“Women who gave up really hardcore driven ambitious careers to stay at home with babies, part of them starts to die. There is such a premium in the modern western world for people to work. ‘What do you do?’ This is what we ask people.
“But when you ask a mother who used to be able to answer that question: ‘I do million-dollar deals and I just bought a house for my mother and father.’ And then she goes from that to: ‘I mash bananas.’ There is some cognitive dissonance for that woman that cannot be easily swallowed.”
When she had her third child, she says: “I realised you have a quota of puree you are willing to make for kids.”
She was looking for something to
It’s very easy to get on stage and blabber if someone gives you a microphone. But to really connect with people ... I cannot think of anything more rewarding than that
do. People had always told her she was funny. When she met her friends they would ask her to tell them about the time her mum slapped her on the face in the bank. “I said, laughing, ‘Mum, you can’t do that here.’ She said: ‘Why? You call police?’.”
Eventually, for want of something to do, she went to a workshop called Funny Women.
She spells out her thinking. “It is the weekend. I am bored out of my mind. If I go, there will be people who are funny and because it is England someone will say: ‘Do you want to go to the pub later?’. I went along and it was women sitting in a circle. ‘F***, this is like therapy’.
“And the first question asked was: ‘When I call on you, tell us what your mother would say about the fact that you are here today.’ Talk about winning the lottery.
“Out of my voice came the way I talk about my mother. I said the three things she always says. ‘Of course Sindhu would be here today. She’s over tall, she’s over dark and she’s not very bright.’ The effect on the other people was huge.”
Still, she wasn’t taking it seriously, had to be persuaded to attend the Funny Women gig, walked backstage to be told she was doing a five-minute set which she wasn’t expecting.
But she went onstage, talked Danish to a girl from Greenland and told the story about her mum asking if she was a lesbian to a bunch of lesbians in the audience and went straight to the semifinal in the 2014 Funny Women Awards.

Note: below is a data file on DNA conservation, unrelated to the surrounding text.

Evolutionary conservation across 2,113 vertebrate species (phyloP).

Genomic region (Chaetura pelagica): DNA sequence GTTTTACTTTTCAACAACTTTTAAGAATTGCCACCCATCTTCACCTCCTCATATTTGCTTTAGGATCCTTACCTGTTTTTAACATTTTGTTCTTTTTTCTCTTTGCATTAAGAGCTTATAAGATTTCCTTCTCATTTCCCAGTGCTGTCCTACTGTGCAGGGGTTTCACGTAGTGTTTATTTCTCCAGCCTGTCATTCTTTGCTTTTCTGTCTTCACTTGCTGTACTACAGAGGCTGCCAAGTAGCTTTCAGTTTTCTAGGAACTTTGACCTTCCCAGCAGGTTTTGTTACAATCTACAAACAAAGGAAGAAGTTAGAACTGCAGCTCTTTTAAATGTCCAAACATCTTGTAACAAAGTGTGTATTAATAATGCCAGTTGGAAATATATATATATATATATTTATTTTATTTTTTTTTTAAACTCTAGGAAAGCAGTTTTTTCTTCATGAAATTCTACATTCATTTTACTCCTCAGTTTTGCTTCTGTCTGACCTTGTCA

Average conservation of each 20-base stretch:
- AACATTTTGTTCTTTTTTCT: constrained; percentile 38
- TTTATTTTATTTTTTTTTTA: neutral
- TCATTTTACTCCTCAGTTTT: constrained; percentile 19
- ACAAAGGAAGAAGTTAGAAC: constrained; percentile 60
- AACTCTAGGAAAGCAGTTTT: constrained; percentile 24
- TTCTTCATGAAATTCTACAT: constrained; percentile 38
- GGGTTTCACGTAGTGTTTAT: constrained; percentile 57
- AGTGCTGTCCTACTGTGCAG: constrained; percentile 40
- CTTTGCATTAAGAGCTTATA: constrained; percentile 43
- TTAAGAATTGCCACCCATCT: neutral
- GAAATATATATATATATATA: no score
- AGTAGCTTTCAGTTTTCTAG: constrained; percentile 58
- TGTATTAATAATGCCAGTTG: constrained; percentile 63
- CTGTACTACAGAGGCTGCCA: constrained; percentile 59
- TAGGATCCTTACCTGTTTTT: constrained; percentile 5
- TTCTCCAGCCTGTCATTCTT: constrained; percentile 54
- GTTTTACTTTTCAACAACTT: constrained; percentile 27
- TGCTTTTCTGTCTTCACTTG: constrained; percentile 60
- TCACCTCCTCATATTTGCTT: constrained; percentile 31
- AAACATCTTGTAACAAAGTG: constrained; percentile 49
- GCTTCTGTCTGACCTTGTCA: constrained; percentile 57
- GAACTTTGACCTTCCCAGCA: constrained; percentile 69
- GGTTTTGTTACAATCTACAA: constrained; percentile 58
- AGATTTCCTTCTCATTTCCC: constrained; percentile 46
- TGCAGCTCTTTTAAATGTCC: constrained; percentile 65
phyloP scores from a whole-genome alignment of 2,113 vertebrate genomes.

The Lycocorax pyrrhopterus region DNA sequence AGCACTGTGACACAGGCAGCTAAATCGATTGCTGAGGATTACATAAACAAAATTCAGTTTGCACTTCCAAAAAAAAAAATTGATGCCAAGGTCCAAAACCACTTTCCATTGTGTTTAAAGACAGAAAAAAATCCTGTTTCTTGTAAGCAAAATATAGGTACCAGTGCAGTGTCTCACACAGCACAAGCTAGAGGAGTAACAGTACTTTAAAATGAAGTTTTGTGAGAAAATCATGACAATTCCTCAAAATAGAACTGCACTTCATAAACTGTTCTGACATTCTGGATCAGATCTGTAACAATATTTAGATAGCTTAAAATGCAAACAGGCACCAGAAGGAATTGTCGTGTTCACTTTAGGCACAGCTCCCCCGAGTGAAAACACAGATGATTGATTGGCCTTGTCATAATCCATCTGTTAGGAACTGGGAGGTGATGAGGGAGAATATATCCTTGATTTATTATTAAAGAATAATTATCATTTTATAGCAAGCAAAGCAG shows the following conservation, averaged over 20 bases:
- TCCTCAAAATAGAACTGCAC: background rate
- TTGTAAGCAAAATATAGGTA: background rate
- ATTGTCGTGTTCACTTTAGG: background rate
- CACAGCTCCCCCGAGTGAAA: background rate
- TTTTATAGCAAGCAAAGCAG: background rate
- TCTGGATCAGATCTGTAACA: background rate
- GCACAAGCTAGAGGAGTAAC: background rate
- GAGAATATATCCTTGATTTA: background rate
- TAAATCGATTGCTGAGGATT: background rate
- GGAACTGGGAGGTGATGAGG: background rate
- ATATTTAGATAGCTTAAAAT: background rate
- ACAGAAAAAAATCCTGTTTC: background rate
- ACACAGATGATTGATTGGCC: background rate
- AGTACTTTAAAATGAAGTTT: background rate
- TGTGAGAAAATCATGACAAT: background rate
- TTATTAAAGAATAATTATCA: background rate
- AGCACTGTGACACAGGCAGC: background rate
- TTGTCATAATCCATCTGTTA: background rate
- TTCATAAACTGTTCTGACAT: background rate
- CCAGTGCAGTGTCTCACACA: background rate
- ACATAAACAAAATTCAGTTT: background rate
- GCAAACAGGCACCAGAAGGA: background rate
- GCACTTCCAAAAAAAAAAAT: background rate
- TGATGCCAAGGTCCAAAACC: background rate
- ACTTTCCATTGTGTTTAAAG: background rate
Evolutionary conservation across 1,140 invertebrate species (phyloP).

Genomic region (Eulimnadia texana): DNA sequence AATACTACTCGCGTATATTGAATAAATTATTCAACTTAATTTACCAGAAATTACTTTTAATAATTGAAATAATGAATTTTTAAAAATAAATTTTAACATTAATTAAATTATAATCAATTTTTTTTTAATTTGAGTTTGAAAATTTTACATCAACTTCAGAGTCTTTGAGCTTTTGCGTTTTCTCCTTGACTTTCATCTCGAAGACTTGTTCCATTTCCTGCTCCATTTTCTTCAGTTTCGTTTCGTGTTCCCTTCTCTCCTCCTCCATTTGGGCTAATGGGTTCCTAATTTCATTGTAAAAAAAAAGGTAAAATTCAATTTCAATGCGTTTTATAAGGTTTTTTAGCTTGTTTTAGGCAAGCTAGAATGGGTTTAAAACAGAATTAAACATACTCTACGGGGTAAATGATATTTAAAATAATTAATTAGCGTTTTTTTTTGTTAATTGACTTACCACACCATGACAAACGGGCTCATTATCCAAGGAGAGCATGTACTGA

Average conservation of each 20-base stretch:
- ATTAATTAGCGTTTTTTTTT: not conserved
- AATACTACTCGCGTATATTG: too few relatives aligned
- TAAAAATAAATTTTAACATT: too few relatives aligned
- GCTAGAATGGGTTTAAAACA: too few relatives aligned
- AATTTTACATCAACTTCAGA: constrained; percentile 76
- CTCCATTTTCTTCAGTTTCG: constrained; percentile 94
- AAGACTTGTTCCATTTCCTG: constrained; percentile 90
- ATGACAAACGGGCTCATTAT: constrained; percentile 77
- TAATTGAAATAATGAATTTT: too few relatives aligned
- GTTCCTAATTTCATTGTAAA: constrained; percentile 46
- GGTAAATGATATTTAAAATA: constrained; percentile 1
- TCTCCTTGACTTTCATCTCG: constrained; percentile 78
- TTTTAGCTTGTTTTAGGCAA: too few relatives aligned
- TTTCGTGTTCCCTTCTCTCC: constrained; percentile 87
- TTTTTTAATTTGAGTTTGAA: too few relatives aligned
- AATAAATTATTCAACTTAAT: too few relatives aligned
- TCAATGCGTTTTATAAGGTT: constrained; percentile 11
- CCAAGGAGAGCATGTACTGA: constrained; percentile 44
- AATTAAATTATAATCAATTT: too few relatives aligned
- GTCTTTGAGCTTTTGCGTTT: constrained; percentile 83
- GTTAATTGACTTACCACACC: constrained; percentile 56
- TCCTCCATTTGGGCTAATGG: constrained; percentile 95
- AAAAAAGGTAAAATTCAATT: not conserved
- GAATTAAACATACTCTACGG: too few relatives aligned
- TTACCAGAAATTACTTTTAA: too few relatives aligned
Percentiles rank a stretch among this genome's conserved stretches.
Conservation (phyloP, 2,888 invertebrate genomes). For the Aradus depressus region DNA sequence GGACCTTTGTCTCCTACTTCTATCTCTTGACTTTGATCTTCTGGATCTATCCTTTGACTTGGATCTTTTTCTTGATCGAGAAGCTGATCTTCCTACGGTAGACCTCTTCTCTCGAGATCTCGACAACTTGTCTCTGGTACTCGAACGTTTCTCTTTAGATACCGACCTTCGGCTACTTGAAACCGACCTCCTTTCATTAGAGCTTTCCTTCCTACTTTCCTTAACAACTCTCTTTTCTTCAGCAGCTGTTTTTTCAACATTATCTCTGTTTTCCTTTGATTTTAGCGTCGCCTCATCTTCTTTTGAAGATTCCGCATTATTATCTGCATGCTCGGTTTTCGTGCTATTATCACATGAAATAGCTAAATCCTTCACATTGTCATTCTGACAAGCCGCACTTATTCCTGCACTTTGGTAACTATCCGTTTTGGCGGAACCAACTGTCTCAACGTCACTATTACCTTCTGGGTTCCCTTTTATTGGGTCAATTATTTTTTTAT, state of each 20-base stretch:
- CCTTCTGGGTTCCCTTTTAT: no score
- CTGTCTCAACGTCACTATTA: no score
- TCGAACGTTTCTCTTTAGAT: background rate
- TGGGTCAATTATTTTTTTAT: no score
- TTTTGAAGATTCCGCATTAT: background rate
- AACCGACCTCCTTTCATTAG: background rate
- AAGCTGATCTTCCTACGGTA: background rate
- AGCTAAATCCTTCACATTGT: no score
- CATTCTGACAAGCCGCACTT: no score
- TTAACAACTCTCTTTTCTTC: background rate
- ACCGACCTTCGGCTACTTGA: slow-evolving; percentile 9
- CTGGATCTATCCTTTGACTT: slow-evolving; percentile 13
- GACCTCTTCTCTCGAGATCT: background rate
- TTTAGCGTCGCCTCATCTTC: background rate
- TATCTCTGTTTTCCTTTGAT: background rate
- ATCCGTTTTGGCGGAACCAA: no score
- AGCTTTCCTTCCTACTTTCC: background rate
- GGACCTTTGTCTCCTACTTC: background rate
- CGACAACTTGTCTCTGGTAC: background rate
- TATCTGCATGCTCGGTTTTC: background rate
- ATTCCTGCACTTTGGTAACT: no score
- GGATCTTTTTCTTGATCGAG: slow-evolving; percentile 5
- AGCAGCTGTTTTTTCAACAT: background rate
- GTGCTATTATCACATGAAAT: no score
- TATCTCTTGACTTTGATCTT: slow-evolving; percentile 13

“I didn’t get to the final but, I tell you what, I remember standing on that stage thinking: ‘This is it. I can never not do this’.”
At this point she didn’t know who Eddie Izzard was and had never heard of Billy Connolly. The only stand-up she’d seen before going onstage was an Eddie Murphy DVD. So, she did what she always does. She did her homework. “I was very focused.”
And then at some point she started having dreams of her childhood in the Philippines. About telling jokes to adults in her nightgown. She eventually mentioned the dreams to her mother.
“That’s not a dream,” her mum told her. “That happened to you. We would have parties and you would not go to sleep. You would go and hide in the guest bathroom and when people go to bathroom you would say: ‘You cannot come in. First, I have to tell you a joke.’
“And some people were going to go urine in their pants because you had a stammer and the joke was taking 20 minutes.”
Circles and patterns. We have travelled all the way around. Time for one final question, Sindhu. About comedy. Does it have heft?
“So much heft. It’s very easy to get on stage and blabber if someone gives you a microphone. But to really connect with people, to tell them a joke that you know is coming and for that moment when you are both on the same page and the laugh is there, I cannot think of anything more rewarding than that.”
Sindhu Vee: Sandhog is performing at the Pleasance Courtyard – The Attic at 4.30pm until August 26.
Sindhu Vee debuts her first hour-long show at the Edinburgh Fringe this year. Given her ability to spin a good yarn, there is little doubt that she’ll have enough material